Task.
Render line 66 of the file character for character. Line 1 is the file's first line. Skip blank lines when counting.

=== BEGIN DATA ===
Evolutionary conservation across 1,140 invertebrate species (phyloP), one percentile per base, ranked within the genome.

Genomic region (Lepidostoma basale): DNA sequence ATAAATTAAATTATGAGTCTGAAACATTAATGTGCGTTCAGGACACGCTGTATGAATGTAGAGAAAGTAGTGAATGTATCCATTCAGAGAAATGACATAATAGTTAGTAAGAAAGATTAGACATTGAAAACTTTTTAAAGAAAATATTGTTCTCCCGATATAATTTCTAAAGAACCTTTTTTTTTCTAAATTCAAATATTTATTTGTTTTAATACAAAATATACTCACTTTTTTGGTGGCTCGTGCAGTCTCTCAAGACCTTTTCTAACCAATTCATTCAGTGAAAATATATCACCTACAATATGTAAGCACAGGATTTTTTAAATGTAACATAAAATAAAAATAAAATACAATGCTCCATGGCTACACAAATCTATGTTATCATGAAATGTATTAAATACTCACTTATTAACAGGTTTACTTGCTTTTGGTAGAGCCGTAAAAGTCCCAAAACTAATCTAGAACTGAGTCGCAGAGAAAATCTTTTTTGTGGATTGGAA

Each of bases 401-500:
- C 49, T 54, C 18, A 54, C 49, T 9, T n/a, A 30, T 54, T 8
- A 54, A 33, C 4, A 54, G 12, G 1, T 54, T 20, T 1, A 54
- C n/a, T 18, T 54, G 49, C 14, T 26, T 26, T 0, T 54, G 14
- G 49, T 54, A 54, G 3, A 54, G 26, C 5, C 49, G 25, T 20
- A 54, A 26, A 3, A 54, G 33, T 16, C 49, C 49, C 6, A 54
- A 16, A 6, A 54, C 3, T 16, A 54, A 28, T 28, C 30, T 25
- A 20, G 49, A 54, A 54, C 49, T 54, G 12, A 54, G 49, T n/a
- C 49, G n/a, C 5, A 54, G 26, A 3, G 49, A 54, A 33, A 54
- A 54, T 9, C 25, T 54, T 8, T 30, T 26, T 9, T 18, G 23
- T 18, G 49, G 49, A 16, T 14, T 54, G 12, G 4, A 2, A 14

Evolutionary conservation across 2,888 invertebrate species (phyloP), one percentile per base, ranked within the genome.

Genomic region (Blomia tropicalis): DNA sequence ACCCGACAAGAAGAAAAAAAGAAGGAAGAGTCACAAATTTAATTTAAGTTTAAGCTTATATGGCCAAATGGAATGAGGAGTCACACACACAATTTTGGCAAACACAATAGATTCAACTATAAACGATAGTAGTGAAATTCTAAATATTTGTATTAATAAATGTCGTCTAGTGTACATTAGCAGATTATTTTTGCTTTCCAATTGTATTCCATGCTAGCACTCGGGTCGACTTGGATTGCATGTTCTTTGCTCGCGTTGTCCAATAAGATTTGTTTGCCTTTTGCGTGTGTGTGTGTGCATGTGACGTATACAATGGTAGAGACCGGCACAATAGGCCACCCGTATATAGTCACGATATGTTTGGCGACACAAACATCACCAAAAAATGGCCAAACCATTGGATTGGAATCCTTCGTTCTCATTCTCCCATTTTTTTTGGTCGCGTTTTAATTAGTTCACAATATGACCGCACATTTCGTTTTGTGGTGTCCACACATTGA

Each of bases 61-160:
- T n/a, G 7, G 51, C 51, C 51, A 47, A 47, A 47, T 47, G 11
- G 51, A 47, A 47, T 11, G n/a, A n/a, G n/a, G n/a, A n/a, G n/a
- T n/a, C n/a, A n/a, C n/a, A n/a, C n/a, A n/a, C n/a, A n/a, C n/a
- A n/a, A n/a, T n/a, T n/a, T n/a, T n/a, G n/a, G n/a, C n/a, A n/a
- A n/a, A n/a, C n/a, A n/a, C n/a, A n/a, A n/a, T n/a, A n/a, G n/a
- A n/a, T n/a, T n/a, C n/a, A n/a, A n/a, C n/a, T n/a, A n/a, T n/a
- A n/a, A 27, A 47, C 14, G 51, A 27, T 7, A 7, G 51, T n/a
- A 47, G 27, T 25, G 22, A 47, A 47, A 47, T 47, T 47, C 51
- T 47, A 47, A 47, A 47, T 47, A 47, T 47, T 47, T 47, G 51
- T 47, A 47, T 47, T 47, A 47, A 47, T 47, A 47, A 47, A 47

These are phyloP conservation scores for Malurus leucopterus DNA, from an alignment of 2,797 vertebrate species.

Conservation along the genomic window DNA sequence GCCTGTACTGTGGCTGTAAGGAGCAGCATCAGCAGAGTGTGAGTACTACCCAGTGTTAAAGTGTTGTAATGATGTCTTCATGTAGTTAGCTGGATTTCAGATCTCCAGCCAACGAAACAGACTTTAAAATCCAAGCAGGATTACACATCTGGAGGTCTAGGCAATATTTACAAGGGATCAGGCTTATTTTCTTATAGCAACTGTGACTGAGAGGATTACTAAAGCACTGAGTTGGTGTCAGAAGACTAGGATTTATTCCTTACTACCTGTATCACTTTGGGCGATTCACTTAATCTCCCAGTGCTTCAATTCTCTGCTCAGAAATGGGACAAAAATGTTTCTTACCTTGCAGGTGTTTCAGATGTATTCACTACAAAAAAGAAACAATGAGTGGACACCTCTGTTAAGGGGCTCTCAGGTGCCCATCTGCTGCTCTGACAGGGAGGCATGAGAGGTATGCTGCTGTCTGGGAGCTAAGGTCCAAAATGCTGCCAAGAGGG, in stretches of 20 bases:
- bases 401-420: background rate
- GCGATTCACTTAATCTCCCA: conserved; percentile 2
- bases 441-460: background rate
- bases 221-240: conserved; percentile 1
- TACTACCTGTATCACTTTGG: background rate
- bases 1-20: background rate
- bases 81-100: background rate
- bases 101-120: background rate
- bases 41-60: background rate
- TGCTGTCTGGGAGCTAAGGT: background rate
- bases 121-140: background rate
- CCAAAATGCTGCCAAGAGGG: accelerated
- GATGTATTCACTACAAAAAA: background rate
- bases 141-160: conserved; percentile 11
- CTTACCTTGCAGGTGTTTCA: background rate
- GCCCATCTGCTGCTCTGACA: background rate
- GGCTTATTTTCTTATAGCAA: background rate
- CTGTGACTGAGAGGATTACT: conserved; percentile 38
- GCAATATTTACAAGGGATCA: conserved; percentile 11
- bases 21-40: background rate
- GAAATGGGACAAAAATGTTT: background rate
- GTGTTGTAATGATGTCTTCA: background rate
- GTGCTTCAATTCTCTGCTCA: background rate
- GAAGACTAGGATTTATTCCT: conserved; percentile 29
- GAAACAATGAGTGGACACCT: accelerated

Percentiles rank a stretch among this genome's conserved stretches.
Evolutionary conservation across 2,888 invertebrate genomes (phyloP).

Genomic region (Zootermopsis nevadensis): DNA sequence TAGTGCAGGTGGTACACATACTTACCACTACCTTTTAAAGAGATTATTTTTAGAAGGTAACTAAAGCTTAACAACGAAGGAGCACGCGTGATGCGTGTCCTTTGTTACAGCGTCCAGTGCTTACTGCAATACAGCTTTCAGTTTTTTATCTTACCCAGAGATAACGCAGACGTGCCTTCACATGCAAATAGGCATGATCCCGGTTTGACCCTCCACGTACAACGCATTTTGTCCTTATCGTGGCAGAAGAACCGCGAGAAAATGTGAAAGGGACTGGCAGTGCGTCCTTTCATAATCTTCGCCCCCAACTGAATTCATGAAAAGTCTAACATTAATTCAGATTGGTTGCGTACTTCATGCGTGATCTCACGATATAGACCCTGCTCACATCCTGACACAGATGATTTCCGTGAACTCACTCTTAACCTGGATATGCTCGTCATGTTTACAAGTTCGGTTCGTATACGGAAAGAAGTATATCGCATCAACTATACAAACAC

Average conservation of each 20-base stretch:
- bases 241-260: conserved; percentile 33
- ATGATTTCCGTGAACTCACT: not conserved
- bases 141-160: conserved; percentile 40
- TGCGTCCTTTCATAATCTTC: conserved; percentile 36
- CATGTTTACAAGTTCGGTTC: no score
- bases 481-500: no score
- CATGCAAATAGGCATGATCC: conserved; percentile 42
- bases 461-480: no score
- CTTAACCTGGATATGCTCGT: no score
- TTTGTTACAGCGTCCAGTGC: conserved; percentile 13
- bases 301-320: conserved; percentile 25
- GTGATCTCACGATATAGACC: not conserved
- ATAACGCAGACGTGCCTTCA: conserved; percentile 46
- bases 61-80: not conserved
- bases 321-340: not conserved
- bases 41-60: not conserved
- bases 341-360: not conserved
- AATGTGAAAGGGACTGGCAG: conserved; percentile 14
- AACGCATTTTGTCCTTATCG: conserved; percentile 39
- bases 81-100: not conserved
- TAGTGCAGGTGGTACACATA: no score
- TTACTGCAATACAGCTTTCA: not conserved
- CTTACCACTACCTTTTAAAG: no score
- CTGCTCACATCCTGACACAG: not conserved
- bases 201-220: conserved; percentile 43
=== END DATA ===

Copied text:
- CTTAACCTGGATATGCTCGT: no score